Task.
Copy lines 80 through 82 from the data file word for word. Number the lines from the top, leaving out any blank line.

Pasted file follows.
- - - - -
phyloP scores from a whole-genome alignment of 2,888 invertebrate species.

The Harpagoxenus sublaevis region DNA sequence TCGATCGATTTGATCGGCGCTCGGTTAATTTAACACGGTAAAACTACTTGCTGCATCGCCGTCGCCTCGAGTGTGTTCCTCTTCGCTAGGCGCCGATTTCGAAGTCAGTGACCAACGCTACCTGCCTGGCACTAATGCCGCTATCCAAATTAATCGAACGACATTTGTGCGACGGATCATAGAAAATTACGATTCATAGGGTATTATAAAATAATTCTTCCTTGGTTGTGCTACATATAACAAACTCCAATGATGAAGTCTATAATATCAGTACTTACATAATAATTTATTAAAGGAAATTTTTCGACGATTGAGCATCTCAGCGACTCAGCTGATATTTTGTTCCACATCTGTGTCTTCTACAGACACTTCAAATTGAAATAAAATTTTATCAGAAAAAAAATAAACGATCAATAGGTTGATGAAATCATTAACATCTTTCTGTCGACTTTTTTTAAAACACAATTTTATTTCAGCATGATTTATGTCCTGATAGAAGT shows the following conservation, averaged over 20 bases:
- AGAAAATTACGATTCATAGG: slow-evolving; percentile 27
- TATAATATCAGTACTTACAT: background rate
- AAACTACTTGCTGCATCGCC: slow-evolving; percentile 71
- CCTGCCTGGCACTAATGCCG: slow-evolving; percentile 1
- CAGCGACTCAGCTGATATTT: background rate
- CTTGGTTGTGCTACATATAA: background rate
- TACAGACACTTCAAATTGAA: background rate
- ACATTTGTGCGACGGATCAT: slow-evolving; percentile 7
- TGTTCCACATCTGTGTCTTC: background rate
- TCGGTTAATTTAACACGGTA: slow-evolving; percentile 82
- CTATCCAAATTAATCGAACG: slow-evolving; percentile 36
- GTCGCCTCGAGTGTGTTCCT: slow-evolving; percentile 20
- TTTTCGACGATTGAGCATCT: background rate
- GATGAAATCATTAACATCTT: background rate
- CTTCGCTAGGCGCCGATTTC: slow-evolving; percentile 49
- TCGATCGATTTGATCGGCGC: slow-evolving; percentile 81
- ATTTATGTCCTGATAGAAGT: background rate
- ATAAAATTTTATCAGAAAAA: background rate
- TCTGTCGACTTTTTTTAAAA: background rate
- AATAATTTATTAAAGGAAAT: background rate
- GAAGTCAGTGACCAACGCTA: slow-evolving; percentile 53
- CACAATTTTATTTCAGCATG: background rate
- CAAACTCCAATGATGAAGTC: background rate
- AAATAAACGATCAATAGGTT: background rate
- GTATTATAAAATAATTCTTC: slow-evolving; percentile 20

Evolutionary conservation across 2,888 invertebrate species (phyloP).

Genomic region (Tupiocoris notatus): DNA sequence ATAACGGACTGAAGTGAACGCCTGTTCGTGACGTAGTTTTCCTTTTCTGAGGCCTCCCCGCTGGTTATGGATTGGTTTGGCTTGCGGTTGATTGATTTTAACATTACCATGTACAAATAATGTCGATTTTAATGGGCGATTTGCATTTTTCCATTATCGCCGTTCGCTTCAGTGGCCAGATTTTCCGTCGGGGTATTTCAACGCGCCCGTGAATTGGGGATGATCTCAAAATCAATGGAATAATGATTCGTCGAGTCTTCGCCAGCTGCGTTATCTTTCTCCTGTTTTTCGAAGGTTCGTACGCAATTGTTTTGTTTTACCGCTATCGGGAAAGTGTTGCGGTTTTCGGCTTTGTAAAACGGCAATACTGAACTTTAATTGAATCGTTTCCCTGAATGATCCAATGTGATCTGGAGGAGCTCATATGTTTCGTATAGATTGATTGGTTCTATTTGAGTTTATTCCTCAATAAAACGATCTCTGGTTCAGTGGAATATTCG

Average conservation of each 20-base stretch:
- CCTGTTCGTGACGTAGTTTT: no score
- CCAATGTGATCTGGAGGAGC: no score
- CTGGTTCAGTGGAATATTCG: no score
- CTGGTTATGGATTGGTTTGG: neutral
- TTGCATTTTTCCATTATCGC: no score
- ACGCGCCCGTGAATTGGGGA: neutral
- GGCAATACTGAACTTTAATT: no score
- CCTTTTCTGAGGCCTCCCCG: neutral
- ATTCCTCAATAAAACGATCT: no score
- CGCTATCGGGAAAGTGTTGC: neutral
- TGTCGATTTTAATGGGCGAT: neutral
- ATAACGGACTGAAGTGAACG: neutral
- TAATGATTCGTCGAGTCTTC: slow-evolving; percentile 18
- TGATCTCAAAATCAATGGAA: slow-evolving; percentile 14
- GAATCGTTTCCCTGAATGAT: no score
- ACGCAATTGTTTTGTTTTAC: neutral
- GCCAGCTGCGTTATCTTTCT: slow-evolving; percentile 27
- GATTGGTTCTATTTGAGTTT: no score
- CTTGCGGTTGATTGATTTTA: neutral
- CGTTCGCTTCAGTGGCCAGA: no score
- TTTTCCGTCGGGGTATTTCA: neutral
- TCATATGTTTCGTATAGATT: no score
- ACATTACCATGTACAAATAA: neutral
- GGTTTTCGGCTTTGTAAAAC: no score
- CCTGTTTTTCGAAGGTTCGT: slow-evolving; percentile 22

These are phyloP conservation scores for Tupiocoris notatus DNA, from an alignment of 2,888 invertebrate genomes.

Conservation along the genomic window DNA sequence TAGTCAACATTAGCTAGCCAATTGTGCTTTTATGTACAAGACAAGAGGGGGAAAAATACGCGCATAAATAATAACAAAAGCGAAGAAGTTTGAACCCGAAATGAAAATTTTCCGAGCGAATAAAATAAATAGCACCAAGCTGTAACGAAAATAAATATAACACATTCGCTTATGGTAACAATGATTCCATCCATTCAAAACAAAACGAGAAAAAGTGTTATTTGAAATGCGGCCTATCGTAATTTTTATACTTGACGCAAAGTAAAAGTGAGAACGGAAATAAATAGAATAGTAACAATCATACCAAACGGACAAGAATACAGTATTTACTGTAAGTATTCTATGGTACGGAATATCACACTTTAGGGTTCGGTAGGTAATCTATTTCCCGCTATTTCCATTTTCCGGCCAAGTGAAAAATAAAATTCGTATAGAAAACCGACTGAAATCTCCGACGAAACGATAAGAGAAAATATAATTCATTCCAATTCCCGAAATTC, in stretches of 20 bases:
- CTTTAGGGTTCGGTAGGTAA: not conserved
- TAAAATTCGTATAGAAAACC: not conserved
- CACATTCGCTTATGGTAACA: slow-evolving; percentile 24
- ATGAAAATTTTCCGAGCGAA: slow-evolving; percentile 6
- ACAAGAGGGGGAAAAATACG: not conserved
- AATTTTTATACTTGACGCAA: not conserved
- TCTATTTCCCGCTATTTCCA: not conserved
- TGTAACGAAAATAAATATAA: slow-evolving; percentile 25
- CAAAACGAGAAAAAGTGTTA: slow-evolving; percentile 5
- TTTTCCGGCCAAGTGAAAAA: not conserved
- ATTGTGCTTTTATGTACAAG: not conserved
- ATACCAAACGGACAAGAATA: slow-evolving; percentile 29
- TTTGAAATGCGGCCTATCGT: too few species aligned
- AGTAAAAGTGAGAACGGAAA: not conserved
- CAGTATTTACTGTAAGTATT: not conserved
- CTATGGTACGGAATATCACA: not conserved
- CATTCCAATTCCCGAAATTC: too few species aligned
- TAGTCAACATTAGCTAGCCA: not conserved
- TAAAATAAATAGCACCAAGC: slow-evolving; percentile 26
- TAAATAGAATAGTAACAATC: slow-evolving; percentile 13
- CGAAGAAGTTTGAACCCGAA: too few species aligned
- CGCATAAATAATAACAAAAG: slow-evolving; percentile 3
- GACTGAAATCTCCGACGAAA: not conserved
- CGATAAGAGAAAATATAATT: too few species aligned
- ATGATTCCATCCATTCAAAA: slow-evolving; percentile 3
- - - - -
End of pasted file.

- GACTGAAATCTCCGACGAAA: not conserved
- CGATAAGAGAAAATATAATT: too few species aligned
- ATGATTCCATCCATTCAAAA: slow-evolving; percentile 3